A relative who is no longer living told me that when her uncle (Jewish, living in hiding in France) was discovered and put on a train transport to Auschwitz, not long before liberation, he threw a note to his sister out of the train to let her know his fate, and this note was miraculously delivered to his sister in London.

How might this note have reached its destination?

I'm trying to picture this, step by step. He would likely have been in a windowless cattle car -- so how did he get a note out of the train? Whom might he have given it to? Would this have been from the station where he was first put on the train, or farther along the route? Would the note then have been sent through the postal service, or by some other means?

Edit: I imagine the uncle and his wife would have been killed upon arriving, or shortly after arriving, in Auschwitz. The officially-encouraged-postcard hypothesis seems unlikely to me, partly from the way the story was told to me, and partly because my impression is that towards the end of the war, Germany was hanging by a thread and would not have bothered with this type of PR any more.

The way this family history was explained to me, it was a note thrown out of the train, and it was considered remarkable that the note reached his sister.

  • 2
    Cattle cars are slatted, so the livestock can breath. The sides are not solid.
    – justCal
    Commented May 7, 2017 at 21:04
  • @user2448131 - That helps with the first step -- how he got the note out of the car. Thank you. Commented May 7, 2017 at 21:07
  • 1
    You put an address on the note, throw it out, and hope that whoever picks it up will actually have it delivered there. I guess. That's why it actually being delivered was "miraculous". I guess.
    – DevSolar
    Commented May 8, 2017 at 7:05
  • You mention that the gentleman was sent to Auschwitz shortly before liberation. In that case, whoever found the note might have simply posted it in the ordinary way, after that part of France was liberated. Do you happen to know where in France he lived, and when it arrived in London? It is possible that he may have handed it to a French railway worker. was there any covering letter from the person who sent it on?
    – davidlol
    Commented May 8, 2017 at 15:11
  • Do you know whether the note said that the gentleman had been placed on a transport train for Auschwitz, or did it just say he had been arrested and put on a train, and his sister subsequently learned of his fate. It seems less likely that he would have been told the destination of the train..
    – davidlol
    Commented May 8, 2017 at 15:48

2 Answers 2


To expand on Jeff's answer, many of the journeys would take several weeks, moving from one transit camp to the next.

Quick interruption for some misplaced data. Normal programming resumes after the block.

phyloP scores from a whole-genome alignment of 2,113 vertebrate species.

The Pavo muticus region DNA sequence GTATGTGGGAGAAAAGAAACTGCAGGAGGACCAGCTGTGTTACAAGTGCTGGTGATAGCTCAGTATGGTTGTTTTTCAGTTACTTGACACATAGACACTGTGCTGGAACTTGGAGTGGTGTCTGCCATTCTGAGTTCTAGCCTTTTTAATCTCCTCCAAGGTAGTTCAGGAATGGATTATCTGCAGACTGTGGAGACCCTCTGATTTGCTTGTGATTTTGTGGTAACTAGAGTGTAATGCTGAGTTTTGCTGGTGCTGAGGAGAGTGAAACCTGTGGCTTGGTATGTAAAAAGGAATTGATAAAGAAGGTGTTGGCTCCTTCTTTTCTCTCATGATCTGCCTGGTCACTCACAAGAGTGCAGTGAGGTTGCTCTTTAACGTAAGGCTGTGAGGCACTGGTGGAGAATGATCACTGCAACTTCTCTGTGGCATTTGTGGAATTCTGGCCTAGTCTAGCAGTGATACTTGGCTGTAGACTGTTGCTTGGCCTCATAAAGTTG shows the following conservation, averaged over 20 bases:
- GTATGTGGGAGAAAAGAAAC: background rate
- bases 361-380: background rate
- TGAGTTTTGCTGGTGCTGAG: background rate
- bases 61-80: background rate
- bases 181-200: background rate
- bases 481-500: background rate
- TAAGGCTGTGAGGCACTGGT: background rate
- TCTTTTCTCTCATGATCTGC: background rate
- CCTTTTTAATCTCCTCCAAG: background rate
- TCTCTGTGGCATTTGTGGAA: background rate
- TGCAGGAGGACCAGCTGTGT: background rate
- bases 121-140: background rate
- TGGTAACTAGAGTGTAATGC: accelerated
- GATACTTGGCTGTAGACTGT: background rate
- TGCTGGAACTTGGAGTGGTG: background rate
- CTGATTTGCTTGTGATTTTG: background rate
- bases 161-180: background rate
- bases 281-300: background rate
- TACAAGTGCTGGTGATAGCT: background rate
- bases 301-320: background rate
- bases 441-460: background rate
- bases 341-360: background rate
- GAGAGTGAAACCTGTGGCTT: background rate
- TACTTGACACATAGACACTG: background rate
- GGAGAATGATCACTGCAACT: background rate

Prisoners were given post cards with idyllic scenes to write to family and friends to indicate how well they were treated and extoll the virtues of their new homelands in the east.

And indeed it was always possible (though risky) to try and write a note and let it slip through the wooden planks making up the side of the rail cars. But such notes would be unlikely to be found and sent on. Not just would the chances of them being found be small, censorship and plain old fear would prevent most people from trying to send them on if they did find them (and how to know where to send them? Or even have the means to if you did know?).

A note slipped from a train in France or Germany on the way to Poland would have to travel through Vichy France and fascist Spain to Portugal before getting to Britain. While possible in theory, in practice it'd be highly unlikely to ever arrive unless the person initially finding it was involved in the secret networks set up by the OSS and other organisations to help downed allied pilots get to England (and many of those were caught and sent to POW camps).

Far more likely is that someone after the war invented the story to have something interesting to tell. Not dissimilar to hundreds of thousands of Dutch and French (and no doubt others) suddenly having been part of armed resistance groups after the war, when during the war those groups numbered a mere few thousand in either country (of course more in France, as it's bigger, but in both cases a tiny percentage of the population).

  • I'll go with the OSS network theory. +1.
    – Tom Au
    Commented May 8, 2017 at 11:56
  • It's possible she misunderstood what her mother told her. I'm certain she didn't make it up intentionally. // So from northern France, near the end of the war, what route would have been likely to get to Auschwitz? Or would that be a separate question? Commented May 9, 2017 at 4:31
  • @aparente001 probably a separate question. I don't know where all the camps were (Wikipedia may have a partial list). From northern France, they'd have gone either towards the Netherlands (which had several transfer/holding camps) or in the direction of Strassbourg and into Germany from there.
    – jwenting
    Commented May 9, 2017 at 6:01

In at least some camps, inmates were encouraged to write, although certainly heavily censored, postcards/letters to family to allay suspicions of both families and international agencies like The Red Cross. Part of the motive also may have been so money and food was sent to inmates which were probably stolen.

  • I'm sorry I wasn't clear. The note was not sent from Auschwitz. I've edited the question to make it clearer. Commented May 7, 2017 at 20:57

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